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Gardening was an important part of the school curriculum in the early decades of the 20th century. We know that Mr Buckley, the headmaster of Woolpit School from circa 1890 until 1924, was an especially keen gardener and there are many references to gardening in the school log book.
This entry from 4th March 1915, “More rain has fallen since Monday; consequently we are still unable to do the planting,” is typical of many bewailing poor weather, while another, from 16th August 1916, “As there was so much to do in the garden I took the boys for an extra double session today”, illustrates his enthusiasm for the subject. In November of the same year he wrote, “Owing to the great shortage of labour we cannot get the manure for the garden brought up so I am going this morning to fill and fetch a load”.
An article published in the Bury Free Press of Saturday 7th April 1917, describes how an area of 17 square poles was divided into six plots and worked intensively by the pupils. Vegetables and fruit were grown following a definite system of rotation and the produce was sold to local greengrocers. The pupils not only did the physical work involved, but also had to keep accounts of receipts and expenses and record the profitability of each crop. Figures quoted by the newspaper show onions, spring cabbages and peas yielded the most profit in 1916.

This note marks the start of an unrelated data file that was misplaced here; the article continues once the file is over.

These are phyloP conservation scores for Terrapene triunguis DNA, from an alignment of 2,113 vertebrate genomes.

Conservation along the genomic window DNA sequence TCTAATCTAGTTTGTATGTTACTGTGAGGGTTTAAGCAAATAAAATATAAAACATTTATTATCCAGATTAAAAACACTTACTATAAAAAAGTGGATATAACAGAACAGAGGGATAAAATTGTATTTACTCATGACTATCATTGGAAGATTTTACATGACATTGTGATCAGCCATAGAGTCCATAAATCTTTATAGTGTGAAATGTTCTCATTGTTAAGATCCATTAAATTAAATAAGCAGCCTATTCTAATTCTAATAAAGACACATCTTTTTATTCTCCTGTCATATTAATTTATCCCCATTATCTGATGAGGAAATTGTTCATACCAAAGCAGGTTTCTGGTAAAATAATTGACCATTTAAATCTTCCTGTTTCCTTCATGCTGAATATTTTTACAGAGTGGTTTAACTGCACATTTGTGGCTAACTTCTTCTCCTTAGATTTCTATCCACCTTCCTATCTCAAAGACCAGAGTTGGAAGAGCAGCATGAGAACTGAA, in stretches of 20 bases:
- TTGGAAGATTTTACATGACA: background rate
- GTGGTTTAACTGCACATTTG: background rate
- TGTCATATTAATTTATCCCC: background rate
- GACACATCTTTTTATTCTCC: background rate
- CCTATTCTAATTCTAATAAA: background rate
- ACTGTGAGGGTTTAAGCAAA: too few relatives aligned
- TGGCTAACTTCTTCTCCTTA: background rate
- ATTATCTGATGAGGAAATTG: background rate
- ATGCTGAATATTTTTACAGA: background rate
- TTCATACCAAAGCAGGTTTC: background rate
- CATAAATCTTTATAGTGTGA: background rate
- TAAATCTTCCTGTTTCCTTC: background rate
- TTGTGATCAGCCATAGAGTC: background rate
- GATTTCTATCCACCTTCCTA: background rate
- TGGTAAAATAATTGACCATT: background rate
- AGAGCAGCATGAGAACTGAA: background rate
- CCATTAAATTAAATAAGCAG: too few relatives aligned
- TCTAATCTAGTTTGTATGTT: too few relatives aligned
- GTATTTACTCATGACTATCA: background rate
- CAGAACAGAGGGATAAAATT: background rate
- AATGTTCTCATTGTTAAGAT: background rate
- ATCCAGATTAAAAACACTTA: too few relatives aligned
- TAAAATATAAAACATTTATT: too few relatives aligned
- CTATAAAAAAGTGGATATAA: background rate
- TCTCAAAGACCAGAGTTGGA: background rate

This month’s photograph dates from around this time as the man addressing the pupils is Mr Buckley. It seems to be all boys who are doing the hard physical work in the garden behind him and they all look to be remarkably smartly dressed for such dirty work!